(Vatican Radio) As top political and business leaders gather in Davos for the annual World Economic Forum, a report by Oxfam - the international aid and development agency – calls for their attention with its claim that the gap between the rich and the poor is far greater than feared.
The World Economic Forum runs from Tuesday to Friday in Switzerland, and sees the participation of decision makers and world leaders – including Xi Jinping, the first Chinese President ever to attend the Forum.
In its timely report, released one day before the start of the summit and based on data from Forbes and the annual Credit Suisse Global Wealth datebook, Oxfam calls for a crackdown on tax evasion and a shift away from shareholder capitalism that disproportionately favours the rich.
It also echoes Pope Francis’ reiterated call for a global economic system that puts the human person at the center.
Linda Bordoni spoke to Max Lawson, Head of Inequality Policy at Oxfam about the report.
Eight richest men have as much wealth as the poorest half of the world
Max Lawson explains that new data show that the bottom three and a half billion people in the world – “that’s the bottom half of humanity” – have the same amount of wealth as the eight richest billionaires in the world (and who are all men).
“So eight people have the same wealth as the bottom half of humanity” he says.
Lawson also reveals that the report finds that other measures of inequality are increasing across the world and that the gap between the super-rich and the rest of the population is a problem both in rich nations and in the poorest countries.
He disagrees with the argument that the welfare of the poor is improving and says that data shows that the wealth of the world’s poor is actually lower than we thought.
“What we have seen is a reduction in income poverty meaning that there are less people living on 2 dollars a day than there were 30 years ago, so in this sense there has been real progress, but what we are also seeing is the impact of inequality on that progress” he says.
Lawson says the World Bank and other economic experts are saying that continued progress in reducing the numbers of poor people will not continue “unless we start closing the gap between the runaway rich and the rest of us”.
Inequality not inevitable
Oxfam, he says, believes that the inequality we are seeing is not inevitable: “there are concrete steps that governments can take to make a real difference”.
He points to some good examples such as the course undertaken by the government in Namibia which has increased taxes for the rich and is spending the extra money on free secondary education for all.
“Both steps that can make a big difference in closing that gap” he says.
Lawson says that across the world the richest are continuing to use tax havens to hide their wealth resulting in the fact that ordinary workers can end up paying higher rates of taxes than a billionaire. This situation, he says, must be turned around to be able to make the world a more equal place.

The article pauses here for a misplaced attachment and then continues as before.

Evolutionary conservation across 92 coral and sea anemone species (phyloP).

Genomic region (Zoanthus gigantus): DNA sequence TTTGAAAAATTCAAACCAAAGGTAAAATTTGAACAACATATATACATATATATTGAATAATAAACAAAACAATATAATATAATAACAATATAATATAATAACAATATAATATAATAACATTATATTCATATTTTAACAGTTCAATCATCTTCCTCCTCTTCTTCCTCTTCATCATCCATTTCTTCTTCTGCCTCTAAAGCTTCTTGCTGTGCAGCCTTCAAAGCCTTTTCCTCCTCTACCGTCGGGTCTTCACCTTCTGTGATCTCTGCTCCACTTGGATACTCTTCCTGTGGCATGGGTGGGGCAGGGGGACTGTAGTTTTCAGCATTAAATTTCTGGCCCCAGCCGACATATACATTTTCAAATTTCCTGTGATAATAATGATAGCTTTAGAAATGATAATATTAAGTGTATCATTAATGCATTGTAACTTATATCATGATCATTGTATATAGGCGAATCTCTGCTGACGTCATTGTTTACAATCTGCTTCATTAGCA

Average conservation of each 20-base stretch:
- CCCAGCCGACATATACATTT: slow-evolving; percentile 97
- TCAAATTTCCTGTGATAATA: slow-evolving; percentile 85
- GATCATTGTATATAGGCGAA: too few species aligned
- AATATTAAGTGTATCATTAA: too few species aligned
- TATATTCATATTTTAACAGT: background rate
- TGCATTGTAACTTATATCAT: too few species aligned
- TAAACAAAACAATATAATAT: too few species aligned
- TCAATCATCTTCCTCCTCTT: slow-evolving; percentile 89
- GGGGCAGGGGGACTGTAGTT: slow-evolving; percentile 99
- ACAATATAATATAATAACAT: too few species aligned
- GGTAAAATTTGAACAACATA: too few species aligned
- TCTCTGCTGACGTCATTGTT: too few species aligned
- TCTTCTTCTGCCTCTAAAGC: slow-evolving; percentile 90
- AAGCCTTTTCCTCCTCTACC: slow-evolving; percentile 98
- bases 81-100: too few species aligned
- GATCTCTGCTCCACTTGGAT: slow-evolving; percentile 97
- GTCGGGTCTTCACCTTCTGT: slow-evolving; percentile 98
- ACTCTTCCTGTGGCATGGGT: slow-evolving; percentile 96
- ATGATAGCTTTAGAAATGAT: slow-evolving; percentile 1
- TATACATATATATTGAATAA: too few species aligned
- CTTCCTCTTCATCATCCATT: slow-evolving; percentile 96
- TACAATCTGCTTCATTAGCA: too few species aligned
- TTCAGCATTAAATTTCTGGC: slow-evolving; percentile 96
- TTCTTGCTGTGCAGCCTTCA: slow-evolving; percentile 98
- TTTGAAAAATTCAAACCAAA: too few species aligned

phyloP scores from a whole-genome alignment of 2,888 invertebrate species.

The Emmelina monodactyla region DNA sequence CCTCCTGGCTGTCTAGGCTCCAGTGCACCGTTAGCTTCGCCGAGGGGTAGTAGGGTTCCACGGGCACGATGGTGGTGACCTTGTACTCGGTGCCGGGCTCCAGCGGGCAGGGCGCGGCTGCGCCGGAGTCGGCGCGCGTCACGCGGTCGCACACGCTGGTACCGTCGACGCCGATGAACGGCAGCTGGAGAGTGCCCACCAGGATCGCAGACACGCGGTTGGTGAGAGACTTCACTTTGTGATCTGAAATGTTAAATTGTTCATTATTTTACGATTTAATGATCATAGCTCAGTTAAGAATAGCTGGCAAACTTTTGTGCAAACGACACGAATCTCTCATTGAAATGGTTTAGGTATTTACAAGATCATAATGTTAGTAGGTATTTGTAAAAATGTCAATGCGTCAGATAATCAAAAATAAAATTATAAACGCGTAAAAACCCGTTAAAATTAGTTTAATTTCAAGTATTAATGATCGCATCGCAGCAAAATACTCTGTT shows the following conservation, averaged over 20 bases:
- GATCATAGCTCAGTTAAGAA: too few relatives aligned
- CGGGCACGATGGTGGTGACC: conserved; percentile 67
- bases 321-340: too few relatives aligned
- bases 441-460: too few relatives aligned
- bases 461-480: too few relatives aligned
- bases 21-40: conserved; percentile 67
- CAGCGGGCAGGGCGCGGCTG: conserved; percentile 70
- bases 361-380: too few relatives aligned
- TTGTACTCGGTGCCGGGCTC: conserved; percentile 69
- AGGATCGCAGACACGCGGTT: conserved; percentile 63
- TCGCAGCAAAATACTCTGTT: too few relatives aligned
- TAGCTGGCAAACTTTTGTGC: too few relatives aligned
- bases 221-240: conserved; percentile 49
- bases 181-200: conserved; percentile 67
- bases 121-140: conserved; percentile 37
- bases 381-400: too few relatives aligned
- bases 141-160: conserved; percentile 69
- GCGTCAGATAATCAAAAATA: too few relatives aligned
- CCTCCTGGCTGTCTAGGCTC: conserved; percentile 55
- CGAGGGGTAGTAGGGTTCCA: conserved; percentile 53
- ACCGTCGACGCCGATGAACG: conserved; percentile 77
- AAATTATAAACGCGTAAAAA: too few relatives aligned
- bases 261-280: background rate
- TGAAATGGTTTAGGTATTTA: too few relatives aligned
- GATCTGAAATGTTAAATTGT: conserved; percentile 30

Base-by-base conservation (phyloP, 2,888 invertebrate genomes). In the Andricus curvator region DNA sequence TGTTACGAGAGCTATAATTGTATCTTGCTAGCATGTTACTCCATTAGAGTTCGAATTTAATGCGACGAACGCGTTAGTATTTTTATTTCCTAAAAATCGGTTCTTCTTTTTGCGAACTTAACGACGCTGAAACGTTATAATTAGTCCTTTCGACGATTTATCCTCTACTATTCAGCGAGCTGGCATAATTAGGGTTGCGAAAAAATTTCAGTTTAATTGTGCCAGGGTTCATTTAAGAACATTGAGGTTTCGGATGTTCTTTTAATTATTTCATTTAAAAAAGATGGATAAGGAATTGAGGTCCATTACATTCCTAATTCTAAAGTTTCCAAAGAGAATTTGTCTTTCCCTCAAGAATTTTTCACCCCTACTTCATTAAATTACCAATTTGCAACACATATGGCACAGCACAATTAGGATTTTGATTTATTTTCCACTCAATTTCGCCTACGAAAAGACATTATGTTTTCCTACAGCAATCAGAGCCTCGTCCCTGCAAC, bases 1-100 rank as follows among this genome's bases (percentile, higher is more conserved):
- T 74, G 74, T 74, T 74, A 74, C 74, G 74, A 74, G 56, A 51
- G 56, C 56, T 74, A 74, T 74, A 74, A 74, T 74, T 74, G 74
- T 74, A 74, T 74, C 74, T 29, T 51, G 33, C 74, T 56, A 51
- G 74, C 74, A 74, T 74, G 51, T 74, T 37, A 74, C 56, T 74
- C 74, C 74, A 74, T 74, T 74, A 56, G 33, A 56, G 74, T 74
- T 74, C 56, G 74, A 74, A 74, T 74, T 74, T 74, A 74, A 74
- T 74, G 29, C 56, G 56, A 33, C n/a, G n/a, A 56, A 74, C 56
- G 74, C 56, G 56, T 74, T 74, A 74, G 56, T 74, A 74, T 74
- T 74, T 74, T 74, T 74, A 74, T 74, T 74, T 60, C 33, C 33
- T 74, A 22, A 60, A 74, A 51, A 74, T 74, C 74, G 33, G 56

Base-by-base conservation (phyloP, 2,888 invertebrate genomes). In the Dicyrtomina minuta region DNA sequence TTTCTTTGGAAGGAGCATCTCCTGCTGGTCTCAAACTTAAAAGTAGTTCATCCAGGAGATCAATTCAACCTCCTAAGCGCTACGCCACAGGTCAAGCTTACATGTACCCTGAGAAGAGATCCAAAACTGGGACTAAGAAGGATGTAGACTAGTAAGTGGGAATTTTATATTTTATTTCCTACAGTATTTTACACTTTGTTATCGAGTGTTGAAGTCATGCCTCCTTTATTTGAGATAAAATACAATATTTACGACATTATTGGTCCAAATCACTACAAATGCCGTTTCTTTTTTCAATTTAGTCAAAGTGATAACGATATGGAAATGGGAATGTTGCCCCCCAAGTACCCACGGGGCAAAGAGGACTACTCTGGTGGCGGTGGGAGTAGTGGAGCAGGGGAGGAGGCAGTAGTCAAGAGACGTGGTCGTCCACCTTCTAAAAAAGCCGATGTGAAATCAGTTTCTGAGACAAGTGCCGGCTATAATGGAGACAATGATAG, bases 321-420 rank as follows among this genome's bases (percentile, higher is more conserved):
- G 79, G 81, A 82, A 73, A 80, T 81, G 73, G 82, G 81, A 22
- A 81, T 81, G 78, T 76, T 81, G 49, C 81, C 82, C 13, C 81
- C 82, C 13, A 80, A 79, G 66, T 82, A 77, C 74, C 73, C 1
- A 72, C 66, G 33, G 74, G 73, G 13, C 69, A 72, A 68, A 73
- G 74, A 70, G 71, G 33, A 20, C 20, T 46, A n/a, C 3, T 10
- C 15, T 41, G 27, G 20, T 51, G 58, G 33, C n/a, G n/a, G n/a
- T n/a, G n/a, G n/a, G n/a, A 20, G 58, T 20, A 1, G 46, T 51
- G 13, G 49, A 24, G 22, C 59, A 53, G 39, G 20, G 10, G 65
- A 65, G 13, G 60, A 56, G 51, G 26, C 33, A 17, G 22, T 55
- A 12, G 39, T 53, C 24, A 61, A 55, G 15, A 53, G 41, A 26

Davos must increase the pressure for change
He expresses his view that the summit at Davos is an occasion to focus on this situation of extreme inequality and to put pressure on the richest people in the world to do something about it.
Lawson says that, particularly taking into consideration some major issues and trends affecting the world today (from migration, to populist trends) a very large proportion of the world’s population feels ‘left behind’ and angry, and he says they are looking for scapegoats instead of the right solutions.
“It’s the fault of a broken economic system. And by tackling that system and making sure that more of that wealth is spread more evenly to ordinary people, I think you’ll see a lot less interest in racism and in blaming others when we have a more fair world where wealth is better distributed” he says.
Lawson agrees that in fact the middle class is also increasingly bearing the brunt of inequality with the ‘super rich’ shooting ahead in the last 30 years “and the top 1% now earning more than everyone else in the world put together”.
So, he says, this is a problem that is impacting ordinary workers across the globe, and especially women who are in some of the lowest paid, precarious employment.
Women at the bottom of the ladder
“It’s always men who are the richest and are at the top while women are the poorest. So we really need to see action to redress that balance and get back to a more even society that will benefit everybody” he says.
Lawson concludes pointing out that Pope Francis’ voice on the inequality issue has been absolutely invaluable: “we share his vision for a more human economy”.
The force of Pope Francis' call for economic system that puts humans at the center
“We believe that humanity has the talent, the imagination and the ability to build a much better world; we should not be happy with the world we are in – this isn’t the best we can do” he says.
We have the resources to make it a lot fairer, Lawson says: “so we share his vision that we must fight inequality and also believe that we have the possibility of humanity of doing a lot better than this.”